On December 23, 2008, Respondents filed a motion for leave to file a partial answer limited to the issue of the timeliness of Huntley's petition. (See Record document no. 8.) Respondents asserted that the petition is untimely, and thus it would be a waste of time and judicial resources to submit an answer addressing the merits of the petition. (See id.) On December 31, 2008, Respondents filed a partial answer to the petition (Record document no. 9-1); a memorandum of law (Record document no. 9-2) limited to the issue of the petition's timeliness; and accompanying exhibits (Record document no. 9-3). Huntley filed his reply on January 14, 2009. (Record document no. 11.) Thereafter, on January 21, 2009, Respondents filed a sur-reply. (Record document no. 12.) Accordingly, the matter is ripe for disposition.
The court may "entertain an application for a writ of habeas corpus in behalf of a person in custody pursuant to the judgment of a State court only on the ground that he is in custody in violation of the Constitution or laws or treaties of the United States." 28 U.S.C. § 2254(a). Section 2244 establishes a one-year statute of limitations for federal habeas corpus petitions filed by a person in state custody. 28 U.S.C. § 2244(d)(1). In this case, Huntley had thirty (30) days from the January 10, 2005 Order granting his request to withdraw his post-sentence motion to file a direct appeal from his judgment of sentence. See Pa. R. Crim. P. 720A(2)(c). Huntley did not file a direct appeal. Accordingly, his judgment of sentence became final on February 9, 2005, thirty (30) days after the trial court's January 10, 2005 Order. Accordingly, Huntley had one year from February 9, 2005, or until February 9, 2006, to file his federal habeas petition. See 28 U.S.C. § 2244(d)(1).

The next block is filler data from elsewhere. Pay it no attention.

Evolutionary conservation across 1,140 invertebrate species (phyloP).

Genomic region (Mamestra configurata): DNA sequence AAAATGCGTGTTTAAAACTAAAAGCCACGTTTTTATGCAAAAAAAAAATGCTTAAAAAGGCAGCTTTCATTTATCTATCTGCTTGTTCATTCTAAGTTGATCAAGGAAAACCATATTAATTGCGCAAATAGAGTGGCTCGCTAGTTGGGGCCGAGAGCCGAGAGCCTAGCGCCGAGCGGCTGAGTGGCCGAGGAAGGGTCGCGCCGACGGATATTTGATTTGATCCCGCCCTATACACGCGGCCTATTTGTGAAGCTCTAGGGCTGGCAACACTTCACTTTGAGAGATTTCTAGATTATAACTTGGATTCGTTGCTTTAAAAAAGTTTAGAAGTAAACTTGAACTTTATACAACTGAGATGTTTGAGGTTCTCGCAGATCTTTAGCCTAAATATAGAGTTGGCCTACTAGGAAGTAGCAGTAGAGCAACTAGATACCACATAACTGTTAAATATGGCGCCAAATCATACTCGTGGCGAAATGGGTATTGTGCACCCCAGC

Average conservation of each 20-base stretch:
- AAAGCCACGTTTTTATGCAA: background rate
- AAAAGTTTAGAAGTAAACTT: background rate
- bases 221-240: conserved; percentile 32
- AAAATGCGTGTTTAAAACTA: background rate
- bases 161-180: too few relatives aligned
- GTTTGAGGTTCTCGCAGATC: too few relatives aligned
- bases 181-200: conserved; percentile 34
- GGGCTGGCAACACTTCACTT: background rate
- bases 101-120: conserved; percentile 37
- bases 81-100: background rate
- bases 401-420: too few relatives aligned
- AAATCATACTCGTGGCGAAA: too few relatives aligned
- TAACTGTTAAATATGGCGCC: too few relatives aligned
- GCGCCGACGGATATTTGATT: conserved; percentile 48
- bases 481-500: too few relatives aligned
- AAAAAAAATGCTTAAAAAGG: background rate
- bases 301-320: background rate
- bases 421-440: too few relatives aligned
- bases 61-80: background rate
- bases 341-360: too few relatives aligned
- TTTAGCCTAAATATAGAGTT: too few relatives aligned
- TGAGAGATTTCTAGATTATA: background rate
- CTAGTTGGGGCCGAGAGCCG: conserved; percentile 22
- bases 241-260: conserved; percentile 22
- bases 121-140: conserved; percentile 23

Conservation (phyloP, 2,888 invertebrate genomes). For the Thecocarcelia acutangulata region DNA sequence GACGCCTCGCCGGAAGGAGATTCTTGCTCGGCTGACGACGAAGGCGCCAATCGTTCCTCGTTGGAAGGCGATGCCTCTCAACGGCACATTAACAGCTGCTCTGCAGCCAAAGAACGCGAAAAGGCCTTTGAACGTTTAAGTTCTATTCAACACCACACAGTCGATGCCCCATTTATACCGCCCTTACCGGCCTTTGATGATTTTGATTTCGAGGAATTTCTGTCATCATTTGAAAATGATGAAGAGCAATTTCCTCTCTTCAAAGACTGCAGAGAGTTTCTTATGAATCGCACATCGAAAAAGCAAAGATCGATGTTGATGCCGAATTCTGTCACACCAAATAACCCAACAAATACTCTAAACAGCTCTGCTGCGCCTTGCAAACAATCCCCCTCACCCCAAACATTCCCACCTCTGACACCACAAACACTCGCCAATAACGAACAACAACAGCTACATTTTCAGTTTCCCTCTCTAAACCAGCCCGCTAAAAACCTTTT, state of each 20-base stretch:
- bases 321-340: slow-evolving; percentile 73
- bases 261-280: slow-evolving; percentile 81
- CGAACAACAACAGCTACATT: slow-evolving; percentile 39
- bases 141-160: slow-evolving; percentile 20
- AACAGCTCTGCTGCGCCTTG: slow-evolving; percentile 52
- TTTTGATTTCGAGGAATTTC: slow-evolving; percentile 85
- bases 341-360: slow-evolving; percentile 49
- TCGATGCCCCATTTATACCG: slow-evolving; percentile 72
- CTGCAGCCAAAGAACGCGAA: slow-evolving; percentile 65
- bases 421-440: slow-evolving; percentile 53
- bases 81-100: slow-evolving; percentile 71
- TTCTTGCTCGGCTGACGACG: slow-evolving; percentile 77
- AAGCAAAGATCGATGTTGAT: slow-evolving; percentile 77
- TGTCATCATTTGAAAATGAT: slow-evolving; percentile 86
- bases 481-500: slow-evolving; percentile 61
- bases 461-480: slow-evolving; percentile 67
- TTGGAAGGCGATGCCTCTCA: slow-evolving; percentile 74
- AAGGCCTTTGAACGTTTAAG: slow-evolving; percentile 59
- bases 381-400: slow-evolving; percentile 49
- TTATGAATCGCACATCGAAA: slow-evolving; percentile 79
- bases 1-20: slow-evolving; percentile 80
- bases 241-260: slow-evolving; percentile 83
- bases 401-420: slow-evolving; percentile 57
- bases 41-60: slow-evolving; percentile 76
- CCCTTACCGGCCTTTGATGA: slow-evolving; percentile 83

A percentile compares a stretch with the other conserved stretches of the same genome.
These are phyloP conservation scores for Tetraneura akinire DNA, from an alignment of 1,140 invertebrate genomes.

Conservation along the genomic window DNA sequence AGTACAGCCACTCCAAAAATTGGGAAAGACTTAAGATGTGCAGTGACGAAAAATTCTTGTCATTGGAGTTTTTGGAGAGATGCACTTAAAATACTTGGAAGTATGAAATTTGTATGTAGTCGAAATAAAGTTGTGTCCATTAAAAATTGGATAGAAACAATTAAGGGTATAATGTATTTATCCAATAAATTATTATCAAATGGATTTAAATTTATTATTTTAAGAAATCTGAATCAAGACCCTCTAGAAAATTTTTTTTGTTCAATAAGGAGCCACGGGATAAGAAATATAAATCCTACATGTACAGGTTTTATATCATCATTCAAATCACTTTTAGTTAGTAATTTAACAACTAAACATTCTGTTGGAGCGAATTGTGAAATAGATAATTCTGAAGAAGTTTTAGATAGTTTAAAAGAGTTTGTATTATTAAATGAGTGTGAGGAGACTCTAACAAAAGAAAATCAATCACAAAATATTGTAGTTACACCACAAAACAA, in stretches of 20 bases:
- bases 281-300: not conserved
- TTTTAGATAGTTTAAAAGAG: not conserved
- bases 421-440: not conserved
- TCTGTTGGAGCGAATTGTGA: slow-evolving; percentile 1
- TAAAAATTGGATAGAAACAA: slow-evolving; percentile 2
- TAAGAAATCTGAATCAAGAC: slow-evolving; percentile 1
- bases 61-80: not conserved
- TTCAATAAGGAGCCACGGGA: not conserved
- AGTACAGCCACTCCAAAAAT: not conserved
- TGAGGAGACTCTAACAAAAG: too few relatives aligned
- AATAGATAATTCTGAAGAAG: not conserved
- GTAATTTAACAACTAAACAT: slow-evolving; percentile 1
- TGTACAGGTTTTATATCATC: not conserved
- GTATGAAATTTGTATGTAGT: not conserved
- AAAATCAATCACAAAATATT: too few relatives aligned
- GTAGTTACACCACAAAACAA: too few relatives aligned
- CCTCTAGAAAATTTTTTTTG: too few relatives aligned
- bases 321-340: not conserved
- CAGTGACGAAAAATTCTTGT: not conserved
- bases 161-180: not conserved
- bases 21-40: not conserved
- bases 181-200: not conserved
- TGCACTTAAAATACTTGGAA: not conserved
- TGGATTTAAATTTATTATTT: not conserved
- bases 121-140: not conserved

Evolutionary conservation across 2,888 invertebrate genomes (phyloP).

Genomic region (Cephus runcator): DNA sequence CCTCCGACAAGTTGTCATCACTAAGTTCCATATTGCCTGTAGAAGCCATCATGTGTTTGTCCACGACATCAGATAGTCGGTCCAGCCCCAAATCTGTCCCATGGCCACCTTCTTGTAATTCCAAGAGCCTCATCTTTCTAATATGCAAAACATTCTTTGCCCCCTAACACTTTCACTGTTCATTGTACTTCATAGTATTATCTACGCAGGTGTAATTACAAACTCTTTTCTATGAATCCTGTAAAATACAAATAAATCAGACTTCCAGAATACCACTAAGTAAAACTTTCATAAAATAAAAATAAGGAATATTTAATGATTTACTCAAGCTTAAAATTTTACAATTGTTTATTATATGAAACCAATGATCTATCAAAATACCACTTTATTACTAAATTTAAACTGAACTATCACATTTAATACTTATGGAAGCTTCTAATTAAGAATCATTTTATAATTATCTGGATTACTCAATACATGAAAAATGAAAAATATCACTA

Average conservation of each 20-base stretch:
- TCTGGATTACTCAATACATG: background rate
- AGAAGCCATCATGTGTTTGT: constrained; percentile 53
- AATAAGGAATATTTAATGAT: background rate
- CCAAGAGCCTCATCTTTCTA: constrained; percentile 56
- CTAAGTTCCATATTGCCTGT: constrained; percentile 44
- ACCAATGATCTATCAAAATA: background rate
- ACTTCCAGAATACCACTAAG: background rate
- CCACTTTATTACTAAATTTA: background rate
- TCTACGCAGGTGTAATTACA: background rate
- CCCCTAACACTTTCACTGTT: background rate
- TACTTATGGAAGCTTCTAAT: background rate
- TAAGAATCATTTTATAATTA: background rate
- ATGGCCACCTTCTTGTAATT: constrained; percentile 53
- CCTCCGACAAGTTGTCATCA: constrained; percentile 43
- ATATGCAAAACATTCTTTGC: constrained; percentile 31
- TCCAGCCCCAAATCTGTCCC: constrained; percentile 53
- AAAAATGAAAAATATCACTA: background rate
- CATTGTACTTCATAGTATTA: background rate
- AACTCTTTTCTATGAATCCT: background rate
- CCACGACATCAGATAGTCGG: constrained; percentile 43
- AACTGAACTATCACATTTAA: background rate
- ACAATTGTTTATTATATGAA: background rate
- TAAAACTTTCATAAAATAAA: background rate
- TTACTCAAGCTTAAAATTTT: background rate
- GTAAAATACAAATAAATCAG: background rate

While Huntley's petition and accompanying memorandum of law were received by the Clerk of Court in Scranton on October 15, 2008, the mailing label on the petition indicates that the petition was mailed on October 14, 2008. (See Record document no. 1 at 28.) Under the prison mailbox rule, the date on which a pro se prisoner transmits documents to prison authorities for delivery to a court is to be considered the actual filing date for those documents. See Houston v. Lack, 487 U.S. 266, 275-76 (1988) (applying the rule to the filing of habeas petitions). Accordingly, the petition is deemed to have been filed on October 14, 2008, which was 978 days beyond the expiration of the statute of limitations on February 9, 2006.
However, the Third Circuit Court of Appeals has held that "[t]he statute of limitations for federal habeas petitions is subject to two exceptions: (1) statutory tolling during the time a 'properly filed' application for post-conviction review is pending in state court and (2) equitable tolling, a judicially crafted exception." Merritt v. Blaine, 326 F.3d 157, 161 (3d Cir. 2003) (citing Jones v. Morton, 195 F.3d 153, 158 (3d Cir. 1999)); see also Schlueter v. Varner, 384 F.3d 69, 75-76 (3d ...